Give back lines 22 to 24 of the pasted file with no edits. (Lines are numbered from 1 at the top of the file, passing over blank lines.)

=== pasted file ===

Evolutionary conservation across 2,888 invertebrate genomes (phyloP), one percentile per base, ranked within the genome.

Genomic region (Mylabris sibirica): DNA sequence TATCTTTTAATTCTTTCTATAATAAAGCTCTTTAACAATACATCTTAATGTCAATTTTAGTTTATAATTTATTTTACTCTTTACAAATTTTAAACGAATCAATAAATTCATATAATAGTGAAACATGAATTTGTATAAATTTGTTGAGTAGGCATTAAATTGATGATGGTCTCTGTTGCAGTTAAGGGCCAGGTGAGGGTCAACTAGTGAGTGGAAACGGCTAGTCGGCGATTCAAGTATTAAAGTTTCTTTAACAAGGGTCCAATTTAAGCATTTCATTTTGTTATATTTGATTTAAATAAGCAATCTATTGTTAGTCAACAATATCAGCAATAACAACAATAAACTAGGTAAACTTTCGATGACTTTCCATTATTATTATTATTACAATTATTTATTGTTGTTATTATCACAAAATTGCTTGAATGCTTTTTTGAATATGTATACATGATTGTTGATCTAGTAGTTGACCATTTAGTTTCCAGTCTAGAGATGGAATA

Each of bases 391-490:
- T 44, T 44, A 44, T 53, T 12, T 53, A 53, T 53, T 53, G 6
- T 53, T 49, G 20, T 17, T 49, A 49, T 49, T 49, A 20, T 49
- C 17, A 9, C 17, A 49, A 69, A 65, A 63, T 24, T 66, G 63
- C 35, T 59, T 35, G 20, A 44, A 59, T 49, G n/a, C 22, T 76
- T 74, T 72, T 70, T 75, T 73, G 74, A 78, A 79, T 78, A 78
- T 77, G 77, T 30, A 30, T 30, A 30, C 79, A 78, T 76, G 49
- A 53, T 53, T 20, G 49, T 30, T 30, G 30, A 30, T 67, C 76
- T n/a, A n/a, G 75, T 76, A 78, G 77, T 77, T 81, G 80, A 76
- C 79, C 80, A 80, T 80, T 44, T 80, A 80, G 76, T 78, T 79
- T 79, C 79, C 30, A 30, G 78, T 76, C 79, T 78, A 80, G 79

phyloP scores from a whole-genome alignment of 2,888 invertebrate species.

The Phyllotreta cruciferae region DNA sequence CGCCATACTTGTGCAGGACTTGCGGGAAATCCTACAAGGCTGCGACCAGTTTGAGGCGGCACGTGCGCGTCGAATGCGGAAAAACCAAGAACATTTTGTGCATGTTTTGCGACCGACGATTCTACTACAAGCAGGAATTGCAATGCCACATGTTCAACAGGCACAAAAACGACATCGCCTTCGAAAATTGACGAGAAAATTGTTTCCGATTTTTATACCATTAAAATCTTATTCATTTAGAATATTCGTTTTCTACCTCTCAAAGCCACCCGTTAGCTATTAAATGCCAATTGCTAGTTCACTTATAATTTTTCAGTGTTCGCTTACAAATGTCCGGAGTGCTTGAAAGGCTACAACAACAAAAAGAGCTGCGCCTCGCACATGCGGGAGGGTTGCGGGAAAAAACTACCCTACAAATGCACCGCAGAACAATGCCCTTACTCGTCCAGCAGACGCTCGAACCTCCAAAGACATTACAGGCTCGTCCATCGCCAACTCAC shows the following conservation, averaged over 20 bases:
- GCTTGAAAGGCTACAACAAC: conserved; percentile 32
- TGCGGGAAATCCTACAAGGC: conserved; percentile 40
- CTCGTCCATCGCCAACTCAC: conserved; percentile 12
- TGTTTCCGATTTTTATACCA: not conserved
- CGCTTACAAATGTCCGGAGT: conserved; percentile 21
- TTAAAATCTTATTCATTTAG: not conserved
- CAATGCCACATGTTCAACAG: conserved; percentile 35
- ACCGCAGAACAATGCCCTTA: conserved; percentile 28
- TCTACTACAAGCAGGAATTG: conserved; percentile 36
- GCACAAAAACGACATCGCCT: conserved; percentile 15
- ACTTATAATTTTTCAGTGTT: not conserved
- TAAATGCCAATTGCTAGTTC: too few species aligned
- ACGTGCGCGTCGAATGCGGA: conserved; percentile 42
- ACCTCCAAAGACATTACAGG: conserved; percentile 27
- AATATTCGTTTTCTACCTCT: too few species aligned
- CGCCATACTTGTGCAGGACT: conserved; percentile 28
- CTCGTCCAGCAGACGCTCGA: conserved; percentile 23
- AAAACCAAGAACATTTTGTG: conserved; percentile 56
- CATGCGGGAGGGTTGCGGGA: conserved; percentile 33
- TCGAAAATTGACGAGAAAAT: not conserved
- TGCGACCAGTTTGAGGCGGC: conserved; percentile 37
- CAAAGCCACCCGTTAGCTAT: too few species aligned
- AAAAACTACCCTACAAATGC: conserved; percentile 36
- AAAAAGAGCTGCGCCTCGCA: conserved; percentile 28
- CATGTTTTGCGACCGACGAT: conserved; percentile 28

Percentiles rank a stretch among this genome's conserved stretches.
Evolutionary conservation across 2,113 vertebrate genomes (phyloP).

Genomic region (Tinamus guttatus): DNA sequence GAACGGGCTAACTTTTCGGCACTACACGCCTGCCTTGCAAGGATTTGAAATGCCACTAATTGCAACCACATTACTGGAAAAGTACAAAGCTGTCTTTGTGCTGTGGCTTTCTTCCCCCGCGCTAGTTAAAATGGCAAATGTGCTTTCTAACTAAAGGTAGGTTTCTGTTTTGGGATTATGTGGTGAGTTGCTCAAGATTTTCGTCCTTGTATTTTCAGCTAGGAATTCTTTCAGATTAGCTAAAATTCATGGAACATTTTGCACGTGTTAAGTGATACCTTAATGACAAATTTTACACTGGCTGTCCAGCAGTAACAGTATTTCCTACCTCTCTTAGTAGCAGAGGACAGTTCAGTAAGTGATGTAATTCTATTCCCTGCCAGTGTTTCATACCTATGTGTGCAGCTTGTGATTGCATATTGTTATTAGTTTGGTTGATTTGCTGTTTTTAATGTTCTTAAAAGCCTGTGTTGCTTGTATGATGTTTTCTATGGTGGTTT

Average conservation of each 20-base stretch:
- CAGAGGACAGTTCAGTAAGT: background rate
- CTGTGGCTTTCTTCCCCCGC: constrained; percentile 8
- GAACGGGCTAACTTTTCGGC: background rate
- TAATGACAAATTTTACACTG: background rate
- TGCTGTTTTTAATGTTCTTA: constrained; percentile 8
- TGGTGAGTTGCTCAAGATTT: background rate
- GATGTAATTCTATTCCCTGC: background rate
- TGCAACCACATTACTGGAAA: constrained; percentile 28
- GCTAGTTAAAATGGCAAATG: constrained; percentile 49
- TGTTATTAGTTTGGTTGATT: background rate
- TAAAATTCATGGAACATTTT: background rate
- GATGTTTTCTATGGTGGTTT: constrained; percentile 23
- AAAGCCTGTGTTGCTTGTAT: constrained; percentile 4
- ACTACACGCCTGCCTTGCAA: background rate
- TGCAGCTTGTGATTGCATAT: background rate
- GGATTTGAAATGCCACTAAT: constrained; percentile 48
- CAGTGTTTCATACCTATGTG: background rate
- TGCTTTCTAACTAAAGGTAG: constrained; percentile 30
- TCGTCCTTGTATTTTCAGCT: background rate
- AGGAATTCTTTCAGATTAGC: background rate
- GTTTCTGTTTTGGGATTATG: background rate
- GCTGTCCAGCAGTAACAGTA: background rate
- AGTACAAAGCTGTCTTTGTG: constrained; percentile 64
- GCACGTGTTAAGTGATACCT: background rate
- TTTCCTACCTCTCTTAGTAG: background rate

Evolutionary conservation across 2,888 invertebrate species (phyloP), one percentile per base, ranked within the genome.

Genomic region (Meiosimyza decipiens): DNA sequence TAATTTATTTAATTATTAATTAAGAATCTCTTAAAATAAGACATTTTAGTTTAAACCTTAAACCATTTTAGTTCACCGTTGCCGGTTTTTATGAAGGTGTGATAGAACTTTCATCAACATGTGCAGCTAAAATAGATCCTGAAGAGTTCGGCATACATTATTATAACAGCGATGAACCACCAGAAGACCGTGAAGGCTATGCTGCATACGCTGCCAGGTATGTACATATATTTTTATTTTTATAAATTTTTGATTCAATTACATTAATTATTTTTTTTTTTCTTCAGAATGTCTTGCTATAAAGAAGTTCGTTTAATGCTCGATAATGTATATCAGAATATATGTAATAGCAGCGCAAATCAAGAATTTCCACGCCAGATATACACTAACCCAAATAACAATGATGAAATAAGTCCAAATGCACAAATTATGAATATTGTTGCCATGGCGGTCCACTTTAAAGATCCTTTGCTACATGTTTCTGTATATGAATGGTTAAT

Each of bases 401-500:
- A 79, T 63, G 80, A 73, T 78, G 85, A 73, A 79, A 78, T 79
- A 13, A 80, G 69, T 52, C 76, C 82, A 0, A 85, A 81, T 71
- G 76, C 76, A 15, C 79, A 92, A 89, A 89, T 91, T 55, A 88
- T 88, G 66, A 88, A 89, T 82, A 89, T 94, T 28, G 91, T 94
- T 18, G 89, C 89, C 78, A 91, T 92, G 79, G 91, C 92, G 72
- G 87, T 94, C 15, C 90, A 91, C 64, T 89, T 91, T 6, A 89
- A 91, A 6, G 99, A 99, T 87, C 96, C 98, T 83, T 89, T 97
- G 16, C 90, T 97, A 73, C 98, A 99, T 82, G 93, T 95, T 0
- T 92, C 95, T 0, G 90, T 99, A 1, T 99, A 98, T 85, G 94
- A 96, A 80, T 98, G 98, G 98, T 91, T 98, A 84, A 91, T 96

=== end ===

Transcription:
- CAATGCCACATGTTCAACAG: conserved; percentile 35
- ACCGCAGAACAATGCCCTTA: conserved; percentile 28
- TCTACTACAAGCAGGAATTG: conserved; percentile 36